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Video Features

Under the TV/Video menu there were two options: "Recorded Video" and "YouTube video".

The "Recorded Video" option allows you to browse through videos you've created yourself or downloaded from the Internet. The system has the ability to control a video-capture card on your PC, but I didn't have the hardware to check this feature out. Figure 4 shows a list of my videos in the menu.

Movie Selection

Figure 4: Movie Selection

I played a bit with the YouTube feature and it worked well, although video quality was pretty low and browsing through the available videos was a bit awkward using a remote instead of a mouse, as you would on your computer. And don't expect the fast-forward and reverse buttons on the remote to work with these videos, either. Occasionally, I had some video stutter, but it's hard to tell if that was due to the box, my Internet connection, or slowness from the YouTube server. In general, however, this was a fun feature and a great time-waster.

Video Formats

As mentioned earlier, the EVA8000 supports a wide range of video formats. I successfully played a number of my AVI, WMV, and MPEG- 1, 2 and 4 files, including XviD, DivX, and even H.264 codecs. But as with all of these boxes, there were files that could not be played. I had a number of Quicktime videos (.mov extension) that would cause the box to crash and go into a minute-long reboot. A stress test of a 1080i mpeg2, 16Mbit stream showed that the video would play for a while, but then begin to pause and stutter.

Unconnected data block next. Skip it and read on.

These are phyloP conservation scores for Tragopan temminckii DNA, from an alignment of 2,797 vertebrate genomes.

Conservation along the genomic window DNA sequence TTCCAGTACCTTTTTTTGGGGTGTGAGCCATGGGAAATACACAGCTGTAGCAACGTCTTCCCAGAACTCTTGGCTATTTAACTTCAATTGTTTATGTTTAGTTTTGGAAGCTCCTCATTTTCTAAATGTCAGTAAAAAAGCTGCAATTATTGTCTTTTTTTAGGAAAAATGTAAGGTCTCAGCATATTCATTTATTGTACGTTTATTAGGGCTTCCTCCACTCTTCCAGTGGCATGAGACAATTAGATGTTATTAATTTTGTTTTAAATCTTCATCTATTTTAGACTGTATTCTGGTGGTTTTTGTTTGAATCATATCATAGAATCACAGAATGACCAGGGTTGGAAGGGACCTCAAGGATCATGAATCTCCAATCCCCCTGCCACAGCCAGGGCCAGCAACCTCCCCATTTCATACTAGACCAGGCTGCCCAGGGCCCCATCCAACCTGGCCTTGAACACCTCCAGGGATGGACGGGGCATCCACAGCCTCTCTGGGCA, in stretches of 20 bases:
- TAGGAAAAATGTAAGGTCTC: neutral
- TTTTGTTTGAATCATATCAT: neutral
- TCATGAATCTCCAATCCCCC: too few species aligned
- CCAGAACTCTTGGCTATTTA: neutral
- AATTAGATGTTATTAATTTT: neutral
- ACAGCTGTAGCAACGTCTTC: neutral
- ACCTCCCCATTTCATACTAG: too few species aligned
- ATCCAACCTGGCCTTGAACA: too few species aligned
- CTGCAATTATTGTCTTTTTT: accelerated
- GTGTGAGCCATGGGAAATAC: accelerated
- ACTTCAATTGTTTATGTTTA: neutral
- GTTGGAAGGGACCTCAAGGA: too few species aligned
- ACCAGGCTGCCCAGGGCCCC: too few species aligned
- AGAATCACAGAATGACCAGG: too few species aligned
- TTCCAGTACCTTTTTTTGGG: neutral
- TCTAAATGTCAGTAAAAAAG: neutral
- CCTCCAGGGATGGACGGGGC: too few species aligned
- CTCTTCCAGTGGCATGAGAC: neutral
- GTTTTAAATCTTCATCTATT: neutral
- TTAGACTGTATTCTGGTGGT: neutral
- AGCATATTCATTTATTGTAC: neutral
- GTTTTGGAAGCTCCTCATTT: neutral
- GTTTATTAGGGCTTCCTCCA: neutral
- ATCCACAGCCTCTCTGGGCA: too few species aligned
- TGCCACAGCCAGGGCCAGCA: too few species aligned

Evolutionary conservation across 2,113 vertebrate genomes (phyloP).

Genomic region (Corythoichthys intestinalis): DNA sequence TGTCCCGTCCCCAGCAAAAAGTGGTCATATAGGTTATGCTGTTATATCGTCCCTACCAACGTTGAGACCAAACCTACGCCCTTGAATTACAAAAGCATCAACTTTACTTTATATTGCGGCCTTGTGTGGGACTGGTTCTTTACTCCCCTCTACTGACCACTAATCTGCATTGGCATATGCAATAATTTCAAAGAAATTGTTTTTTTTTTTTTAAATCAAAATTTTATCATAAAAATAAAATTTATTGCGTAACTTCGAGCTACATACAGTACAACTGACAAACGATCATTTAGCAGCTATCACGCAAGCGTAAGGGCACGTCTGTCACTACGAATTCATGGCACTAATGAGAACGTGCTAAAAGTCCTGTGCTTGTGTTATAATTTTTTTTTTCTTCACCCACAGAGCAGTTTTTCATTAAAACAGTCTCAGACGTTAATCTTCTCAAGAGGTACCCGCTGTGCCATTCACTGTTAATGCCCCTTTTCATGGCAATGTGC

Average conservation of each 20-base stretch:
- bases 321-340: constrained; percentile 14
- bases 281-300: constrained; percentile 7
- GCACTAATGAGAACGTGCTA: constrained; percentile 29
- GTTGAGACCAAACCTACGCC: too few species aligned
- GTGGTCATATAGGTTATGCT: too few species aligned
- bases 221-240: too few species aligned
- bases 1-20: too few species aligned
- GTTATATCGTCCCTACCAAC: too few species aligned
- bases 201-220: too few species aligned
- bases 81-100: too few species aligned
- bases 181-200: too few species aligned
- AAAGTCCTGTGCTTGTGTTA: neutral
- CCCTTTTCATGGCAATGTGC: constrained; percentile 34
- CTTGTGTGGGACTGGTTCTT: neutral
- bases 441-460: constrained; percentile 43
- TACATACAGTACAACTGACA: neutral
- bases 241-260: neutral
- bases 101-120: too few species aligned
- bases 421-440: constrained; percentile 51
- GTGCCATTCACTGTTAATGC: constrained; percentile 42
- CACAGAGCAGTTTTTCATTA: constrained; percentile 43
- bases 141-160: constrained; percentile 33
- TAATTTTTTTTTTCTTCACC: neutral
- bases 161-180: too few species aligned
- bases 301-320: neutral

The "fast-forward" and "reverse" buttons on the remote were also a bit problematic. With some videos they would work fairly well, but with others they wouldn't. This is fairly common with these types of devices. It's a tough issue when streaming content across the network, so just don't expect to jump around a video like you would in a DVD.

Speaking of DVDs, I was able to play VOB files that were decrypted and ripped from my DVDs. The files would play, but there was no menu interaction as you would normally see in a DVD. And while checking out my DVDs, I came up with another annoyance. The EVA8000 is evidently trying to "help" you by collapsing deep directory structures into something more manageable by a remote-control.

But in my case, I have a large collection of my ripped DVDs arranged in a deep directory tree named by year, episode, etc. with a deepest directory of "VIDEO_TS" as found in the original DVD. But when the EVA8000 menu was presented to me, my entire directory structure was collapsed into a single VIDEO_TS option. Inside this menu I had 130 VOB files with many, many identical names and no indication of what DVD they originally came from (Figure 5).

Buggy Menu

Figure 5: Buggy Menu

This "feature" was useless. One of the things I liked about the EVA700 was its ability to use an alternate media server that understood DVD structures, enabling it to re-create the functionality from the original DVD menu. The EVA8000 doesn't seem to share this feature. This capability is somewhat of a gray area as far as what manufacturers are licensed to do, but at least one company has won a DVD copying lawsuit with the DVD Copy Control Association, so maybe it will become more of a standard feature in the future.

The EVA8000 also has the capability to view Windows Media DRM-restricted video files when serving content from a Windows system running Windows Media Connect, but I didn't have any restricted content to test this with.

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